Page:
She breathes new vigour in her hero's breast.
And fills with keen revenge, with fell despite, 040

Desire of blood, and rage, and lust of fight.
So bums the vengeful hornet (soul all o'er),
Repulsed in vain, and thirsty still of gore ;
(Bold son of air and heat !) on angry wings,
Untamed, untired, he turns, attacks, and stings.
Fired with like ardour, fierce Atrides flew.
And sent his soul with every lance he threw.

There stood a Trojan, not unknown to fame,
Eetion's son, and. Podes was his name ;
With riches honoured, and with courage bless'd, 650

By Hector loved, his comrade and his guest:
Through his broad belt the spear a passage found,
And ponderous as he falls, his arms resound.
Sudden at Hector'i side Apollo stood ;
Like PhoBnops, Asius' son, appeared the god ;
(Asius the great, who held his wealthy reign
In fair Abydos, by the rolling main.)

"Oh, prince !" he cried, **oh, foremost once in fame !
What Grecian now shall tremble at thy name ?
Dost thou at length to Menelaus yield — 660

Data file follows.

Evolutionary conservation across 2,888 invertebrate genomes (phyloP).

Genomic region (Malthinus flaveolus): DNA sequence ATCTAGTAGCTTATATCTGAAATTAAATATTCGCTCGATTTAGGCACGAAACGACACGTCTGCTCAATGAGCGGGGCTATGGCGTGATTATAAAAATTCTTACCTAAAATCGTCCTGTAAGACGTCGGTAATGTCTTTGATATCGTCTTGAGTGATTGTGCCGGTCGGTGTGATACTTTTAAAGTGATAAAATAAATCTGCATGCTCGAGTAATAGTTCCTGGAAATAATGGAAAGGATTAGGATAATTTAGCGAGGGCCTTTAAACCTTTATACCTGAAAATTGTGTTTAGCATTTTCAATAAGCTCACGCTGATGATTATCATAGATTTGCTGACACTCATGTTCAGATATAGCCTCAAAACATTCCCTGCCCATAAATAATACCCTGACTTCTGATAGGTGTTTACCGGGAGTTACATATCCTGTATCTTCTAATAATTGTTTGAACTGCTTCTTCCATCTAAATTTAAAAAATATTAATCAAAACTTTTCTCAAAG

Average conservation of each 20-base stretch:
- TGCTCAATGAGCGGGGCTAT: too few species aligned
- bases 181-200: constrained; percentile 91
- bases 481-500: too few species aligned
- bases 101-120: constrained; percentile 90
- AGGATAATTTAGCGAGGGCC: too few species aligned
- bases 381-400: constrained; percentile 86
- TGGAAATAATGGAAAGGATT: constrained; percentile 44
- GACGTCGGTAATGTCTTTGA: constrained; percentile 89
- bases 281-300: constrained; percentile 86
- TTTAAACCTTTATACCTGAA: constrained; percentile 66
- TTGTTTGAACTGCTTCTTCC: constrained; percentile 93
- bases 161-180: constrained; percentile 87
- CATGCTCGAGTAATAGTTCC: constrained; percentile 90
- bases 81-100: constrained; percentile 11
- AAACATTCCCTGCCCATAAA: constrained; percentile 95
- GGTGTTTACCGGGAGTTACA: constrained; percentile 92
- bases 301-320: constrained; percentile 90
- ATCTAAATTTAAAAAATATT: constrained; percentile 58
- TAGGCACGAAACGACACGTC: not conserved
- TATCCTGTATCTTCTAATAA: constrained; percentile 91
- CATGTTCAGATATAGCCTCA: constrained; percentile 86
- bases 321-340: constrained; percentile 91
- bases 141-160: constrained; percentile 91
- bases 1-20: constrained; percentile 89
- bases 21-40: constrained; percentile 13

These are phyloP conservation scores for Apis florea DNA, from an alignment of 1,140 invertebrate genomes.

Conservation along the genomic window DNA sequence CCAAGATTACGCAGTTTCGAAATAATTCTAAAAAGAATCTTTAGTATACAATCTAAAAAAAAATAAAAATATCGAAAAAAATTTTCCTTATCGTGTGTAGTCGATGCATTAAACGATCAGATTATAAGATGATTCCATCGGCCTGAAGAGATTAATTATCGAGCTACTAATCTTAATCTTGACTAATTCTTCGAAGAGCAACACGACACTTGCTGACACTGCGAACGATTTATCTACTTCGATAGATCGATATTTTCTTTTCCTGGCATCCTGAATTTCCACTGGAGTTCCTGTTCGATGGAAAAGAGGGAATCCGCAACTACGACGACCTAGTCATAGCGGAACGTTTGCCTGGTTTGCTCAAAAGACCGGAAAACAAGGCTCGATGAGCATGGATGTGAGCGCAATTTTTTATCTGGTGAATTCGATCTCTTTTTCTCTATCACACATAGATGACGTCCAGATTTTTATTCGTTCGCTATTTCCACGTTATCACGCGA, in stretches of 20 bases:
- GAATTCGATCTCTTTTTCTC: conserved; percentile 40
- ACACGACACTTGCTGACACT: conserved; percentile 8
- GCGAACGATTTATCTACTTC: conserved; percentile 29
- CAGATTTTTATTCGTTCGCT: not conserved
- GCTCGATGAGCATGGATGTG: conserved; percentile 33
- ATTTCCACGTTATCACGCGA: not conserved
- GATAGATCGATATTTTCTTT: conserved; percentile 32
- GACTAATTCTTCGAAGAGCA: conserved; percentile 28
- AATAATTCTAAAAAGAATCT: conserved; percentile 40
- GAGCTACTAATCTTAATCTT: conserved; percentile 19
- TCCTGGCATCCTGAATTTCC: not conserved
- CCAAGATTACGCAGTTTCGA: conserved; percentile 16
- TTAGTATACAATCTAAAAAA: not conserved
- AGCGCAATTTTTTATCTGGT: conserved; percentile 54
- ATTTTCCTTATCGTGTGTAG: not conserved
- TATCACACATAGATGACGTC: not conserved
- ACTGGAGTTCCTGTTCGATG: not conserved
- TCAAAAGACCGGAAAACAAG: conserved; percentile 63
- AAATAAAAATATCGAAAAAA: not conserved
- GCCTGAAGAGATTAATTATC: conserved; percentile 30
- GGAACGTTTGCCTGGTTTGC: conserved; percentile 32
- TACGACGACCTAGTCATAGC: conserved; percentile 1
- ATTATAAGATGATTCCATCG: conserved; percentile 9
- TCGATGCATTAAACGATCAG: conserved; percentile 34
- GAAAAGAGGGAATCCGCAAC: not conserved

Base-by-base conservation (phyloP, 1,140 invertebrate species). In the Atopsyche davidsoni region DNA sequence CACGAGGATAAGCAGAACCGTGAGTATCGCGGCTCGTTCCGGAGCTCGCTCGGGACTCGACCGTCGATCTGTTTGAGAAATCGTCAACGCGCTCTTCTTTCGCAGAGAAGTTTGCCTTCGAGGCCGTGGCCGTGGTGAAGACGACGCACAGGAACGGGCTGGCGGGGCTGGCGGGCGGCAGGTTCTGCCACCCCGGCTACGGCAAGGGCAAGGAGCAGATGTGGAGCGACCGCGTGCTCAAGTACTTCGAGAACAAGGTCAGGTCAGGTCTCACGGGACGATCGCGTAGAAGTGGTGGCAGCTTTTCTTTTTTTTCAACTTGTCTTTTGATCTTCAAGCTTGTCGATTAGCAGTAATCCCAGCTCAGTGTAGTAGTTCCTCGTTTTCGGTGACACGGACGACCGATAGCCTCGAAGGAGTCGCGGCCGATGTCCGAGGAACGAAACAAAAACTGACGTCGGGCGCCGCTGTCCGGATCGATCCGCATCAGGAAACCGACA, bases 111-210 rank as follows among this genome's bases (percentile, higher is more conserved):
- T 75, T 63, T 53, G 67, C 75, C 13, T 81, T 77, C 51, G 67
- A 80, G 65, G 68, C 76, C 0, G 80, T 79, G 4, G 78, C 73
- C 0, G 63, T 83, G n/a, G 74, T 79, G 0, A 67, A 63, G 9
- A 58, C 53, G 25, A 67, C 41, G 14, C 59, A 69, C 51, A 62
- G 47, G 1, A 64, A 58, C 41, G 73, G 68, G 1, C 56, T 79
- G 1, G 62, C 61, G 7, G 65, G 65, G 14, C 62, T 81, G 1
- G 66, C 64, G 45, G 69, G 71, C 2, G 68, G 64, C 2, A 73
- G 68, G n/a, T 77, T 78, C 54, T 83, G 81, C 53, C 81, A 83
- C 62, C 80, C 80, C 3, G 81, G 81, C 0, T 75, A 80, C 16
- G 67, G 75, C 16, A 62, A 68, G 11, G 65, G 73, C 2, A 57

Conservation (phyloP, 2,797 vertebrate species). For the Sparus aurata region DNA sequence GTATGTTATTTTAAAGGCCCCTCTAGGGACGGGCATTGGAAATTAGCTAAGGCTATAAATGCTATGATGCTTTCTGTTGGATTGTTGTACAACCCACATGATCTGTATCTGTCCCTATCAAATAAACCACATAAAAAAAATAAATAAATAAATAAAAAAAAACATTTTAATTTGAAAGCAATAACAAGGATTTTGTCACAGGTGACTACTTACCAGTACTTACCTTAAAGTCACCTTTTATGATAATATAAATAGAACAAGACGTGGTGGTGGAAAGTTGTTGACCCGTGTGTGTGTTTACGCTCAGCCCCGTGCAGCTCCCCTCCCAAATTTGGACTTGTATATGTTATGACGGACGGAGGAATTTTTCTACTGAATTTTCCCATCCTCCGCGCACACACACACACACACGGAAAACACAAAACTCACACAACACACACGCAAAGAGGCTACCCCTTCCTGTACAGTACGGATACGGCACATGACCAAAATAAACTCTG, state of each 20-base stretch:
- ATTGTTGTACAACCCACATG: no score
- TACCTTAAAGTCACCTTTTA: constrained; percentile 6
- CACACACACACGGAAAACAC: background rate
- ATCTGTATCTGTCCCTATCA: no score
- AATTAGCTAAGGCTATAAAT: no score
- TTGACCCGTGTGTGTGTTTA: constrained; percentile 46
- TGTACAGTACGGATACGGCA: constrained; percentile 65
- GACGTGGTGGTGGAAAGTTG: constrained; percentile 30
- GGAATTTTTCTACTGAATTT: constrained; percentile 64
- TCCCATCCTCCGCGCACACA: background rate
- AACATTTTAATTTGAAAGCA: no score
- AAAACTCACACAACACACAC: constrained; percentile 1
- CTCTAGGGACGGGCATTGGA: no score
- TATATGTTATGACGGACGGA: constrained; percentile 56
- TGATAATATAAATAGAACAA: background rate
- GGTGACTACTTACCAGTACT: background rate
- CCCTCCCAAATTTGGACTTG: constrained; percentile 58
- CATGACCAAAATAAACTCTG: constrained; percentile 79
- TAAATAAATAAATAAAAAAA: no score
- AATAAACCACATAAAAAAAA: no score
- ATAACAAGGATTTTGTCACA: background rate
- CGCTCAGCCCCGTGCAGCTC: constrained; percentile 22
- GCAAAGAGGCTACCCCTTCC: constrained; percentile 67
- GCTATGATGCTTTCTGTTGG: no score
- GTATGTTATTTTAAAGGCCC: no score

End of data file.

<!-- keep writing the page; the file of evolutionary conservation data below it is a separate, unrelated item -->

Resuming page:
A chief once thought no terror of the field?
Yet singly, now, the long-disputed prize
He bears victorious, while our army flies.
By the same arm illustrious Podes bled ;
The friend of Hector, unrevenged, is dead P



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THE ILIAD, BOOK XVII. ggg

This heard, o'er Hector spreads a cloud of wo,
Rage lifts his lance, and drives him on the foe.

But now th' Eternal shook his sable shield.
That shaded Ide, and all the subject field,
Beneath its ample verge. A rolling cloud 670

Involved the mount ; the thunder roar'd aloud ;
Th' afirighted hills from their foundations nod.
And blaze beneath the lightnings of the god :
At one regard of his all-seeing eye.
The vanquish'd triumph, and the victors fly.

Then trembled Greece : the flight Peneleus led ;
For, as the brave Bceotian tum*d his head
To face the foe, Polydamas drew near,
And razed his shoulder with a shorten'd spear:
By Hector wounded, Leitus quits the plain, 680

Pierced through the wrist ; and, raging with the pain,
Grasps his once-formidable lance in vain.

As Hector followed, Idomen address'd
The flaming javelin to his manly breast:
The brittle point before his corslet yields.
Exulting Troy with clamour fills the fields :